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Microbiology. 2010 Nov;156(Pt 11):3368-78. doi: 10.1099/mic.0.043265-0. Epub 2010 Sep 16.

Strain-specific diversity of mucus-binding proteins in the adhesion and aggregation properties of Lactobacillus reuteri.

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Institute of Food Research, Norwich Research Park, Colney, Norwich NR4 7UA, UK.


Mucus-binding proteins (MUBs) have been revealed as one of the effector molecules involved in mechanisms of the adherence of lactobacilli to the host; mub, or mub-like, genes are found in all of the six genomes of Lactobacillus reuteri that are available. We recently reported the crystal structure of a Mub repeat from L. reuteri ATCC 53608 (also designated strain 1063), revealing an unexpected recognition of immunoglobulins. In the current study, we explored the diversity of the ATCC 53608 mub gene, and MUB expression levels in a large collection of L. reuteri strains isolated from a range of vertebrate hosts. This analysis revealed that the MUB was only detectable on the cell surface of two highly related isolates when using antibodies that were raised against the protein. There was considerable variation in quantitative mucus adhesion in vitro among L. reuteri strains, and mucus binding showed excellent correlation with the presence of cell-surface ATCC 53608 MUB. ATCC 53608 MUB presence was further highly associated with the autoaggregation of L. reuteri strains in washed cell suspensions, suggesting a novel role of this surface protein in cell aggregation. We also characterized MUB expression in representative L. reuteri strains. This analysis revealed that one derivative of strain 1063 was a spontaneous mutant that expressed a C-terminally truncated version of MUB. This frameshift mutation was caused by the insertion of a duplicated 13 nt sequence at position 4867 nt in the mub gene, producing a truncated MUB also lacking the C-terminal LPxTG region, and thus unable to anchor to the cell wall. This mutant, designated 1063N (mub-4867(i)), displayed low mucus-binding and aggregation capacities, further providing evidence for the contribution of cell-wall-anchored MUB to such phenotypes. In conclusion, this study provided novel information on the functional attributes of MUB in L. reuteri, and further demonstrated that MUB and MUB-like proteins, although present in many L. reuteri isolates, show a high genetic heterogeneity among strains.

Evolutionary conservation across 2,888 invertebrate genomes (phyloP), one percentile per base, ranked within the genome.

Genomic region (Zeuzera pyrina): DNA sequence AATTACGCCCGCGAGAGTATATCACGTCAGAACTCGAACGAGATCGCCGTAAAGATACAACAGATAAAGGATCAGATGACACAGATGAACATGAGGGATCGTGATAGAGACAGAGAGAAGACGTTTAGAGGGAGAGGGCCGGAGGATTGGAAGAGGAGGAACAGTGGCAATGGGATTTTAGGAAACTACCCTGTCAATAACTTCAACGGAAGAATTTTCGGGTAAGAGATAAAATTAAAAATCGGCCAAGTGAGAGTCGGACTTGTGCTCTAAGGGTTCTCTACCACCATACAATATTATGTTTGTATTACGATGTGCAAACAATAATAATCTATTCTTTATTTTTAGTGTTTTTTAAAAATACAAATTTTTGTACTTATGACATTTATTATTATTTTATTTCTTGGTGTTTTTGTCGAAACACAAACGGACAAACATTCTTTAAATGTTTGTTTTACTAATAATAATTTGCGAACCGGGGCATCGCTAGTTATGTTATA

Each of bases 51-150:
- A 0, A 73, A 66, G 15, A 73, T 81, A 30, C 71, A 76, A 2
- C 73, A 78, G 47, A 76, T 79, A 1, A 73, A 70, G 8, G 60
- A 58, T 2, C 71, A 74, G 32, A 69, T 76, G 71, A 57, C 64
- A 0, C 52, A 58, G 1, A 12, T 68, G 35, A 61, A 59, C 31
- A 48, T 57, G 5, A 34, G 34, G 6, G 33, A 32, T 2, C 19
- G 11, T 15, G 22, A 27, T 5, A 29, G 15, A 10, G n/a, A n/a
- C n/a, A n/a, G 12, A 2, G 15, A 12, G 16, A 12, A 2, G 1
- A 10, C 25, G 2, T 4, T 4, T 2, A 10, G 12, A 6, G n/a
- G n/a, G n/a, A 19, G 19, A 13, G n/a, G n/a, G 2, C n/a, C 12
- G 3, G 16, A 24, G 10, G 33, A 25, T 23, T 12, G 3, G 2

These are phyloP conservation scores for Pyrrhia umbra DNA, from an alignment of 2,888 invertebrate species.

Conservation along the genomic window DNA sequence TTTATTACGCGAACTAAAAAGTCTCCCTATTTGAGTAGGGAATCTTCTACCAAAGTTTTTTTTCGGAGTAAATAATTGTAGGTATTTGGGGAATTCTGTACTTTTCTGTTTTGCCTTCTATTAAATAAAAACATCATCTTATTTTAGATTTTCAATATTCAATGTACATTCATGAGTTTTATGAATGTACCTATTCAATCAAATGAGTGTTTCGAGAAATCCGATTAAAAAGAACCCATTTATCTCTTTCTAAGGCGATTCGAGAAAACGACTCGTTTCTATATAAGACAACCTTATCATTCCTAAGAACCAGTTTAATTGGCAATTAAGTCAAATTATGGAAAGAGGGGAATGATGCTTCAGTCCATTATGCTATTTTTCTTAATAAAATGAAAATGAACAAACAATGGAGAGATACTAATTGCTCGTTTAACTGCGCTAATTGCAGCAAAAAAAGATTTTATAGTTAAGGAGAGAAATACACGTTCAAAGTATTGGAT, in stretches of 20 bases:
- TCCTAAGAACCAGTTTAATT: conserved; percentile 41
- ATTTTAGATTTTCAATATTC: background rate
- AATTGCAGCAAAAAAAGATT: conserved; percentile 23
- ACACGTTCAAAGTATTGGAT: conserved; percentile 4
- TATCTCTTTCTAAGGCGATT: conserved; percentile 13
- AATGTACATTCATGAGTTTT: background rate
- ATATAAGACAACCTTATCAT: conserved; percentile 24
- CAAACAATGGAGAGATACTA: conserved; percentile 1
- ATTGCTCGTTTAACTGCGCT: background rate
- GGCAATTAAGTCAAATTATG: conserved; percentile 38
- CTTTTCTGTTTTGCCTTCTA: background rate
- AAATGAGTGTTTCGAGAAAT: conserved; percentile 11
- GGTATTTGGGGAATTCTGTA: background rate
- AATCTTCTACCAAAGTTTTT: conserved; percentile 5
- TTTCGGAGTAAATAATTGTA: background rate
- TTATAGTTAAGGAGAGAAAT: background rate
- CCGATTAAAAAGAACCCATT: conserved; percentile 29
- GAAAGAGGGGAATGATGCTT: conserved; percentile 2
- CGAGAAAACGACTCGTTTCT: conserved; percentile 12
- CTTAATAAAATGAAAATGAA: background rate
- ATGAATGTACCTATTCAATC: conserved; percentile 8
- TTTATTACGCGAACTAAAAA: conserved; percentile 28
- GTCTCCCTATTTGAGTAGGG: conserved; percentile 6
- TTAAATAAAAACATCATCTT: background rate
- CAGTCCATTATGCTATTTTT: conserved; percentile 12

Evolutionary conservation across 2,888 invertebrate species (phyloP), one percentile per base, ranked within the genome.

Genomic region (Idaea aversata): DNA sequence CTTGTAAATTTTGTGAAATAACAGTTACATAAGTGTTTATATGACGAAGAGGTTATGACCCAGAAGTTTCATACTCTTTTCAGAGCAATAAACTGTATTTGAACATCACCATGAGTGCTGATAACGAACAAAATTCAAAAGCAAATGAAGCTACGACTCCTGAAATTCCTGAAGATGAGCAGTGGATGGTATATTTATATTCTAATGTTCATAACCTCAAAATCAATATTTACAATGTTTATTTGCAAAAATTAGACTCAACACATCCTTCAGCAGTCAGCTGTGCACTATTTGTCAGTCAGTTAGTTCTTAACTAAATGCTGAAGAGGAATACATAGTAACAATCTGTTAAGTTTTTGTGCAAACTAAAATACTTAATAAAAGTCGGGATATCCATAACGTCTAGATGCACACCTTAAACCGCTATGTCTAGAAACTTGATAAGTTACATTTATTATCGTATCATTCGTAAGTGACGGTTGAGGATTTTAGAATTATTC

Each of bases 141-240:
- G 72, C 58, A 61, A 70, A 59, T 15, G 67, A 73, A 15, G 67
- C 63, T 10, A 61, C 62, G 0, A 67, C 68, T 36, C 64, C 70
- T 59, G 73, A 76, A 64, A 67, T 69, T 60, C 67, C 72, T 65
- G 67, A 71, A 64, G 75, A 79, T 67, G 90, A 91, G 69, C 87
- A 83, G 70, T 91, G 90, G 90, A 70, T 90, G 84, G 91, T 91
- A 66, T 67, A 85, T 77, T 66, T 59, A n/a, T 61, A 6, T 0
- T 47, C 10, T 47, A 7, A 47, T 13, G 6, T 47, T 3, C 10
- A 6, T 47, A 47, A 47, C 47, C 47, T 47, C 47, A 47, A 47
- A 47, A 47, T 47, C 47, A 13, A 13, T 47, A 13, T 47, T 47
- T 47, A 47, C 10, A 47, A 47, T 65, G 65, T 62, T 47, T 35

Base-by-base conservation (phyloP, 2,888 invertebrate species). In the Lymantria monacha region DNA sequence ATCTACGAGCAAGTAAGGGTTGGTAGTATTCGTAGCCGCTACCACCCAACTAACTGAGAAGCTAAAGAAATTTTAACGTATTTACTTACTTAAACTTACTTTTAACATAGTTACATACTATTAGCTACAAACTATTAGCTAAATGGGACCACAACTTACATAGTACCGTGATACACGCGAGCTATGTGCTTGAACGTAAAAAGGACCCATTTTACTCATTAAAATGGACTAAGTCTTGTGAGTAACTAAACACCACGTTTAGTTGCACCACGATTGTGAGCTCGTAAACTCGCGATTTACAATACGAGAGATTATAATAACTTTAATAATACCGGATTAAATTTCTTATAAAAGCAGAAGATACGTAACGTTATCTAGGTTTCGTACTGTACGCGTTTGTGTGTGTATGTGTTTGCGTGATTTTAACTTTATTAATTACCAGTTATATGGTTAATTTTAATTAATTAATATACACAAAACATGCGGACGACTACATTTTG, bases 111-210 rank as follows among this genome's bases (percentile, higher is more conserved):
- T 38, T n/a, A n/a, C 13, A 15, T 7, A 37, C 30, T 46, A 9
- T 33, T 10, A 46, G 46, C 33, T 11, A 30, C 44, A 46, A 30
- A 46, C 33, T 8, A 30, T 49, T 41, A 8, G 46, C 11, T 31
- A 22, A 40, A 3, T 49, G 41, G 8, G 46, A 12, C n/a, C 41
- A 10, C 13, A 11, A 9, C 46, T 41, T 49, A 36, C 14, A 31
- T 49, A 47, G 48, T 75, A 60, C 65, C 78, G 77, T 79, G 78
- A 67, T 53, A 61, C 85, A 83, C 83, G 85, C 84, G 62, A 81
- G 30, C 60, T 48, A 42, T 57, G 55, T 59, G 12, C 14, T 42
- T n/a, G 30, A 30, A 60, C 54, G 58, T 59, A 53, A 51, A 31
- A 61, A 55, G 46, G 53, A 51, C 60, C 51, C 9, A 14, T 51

[Indexed for MEDLINE]

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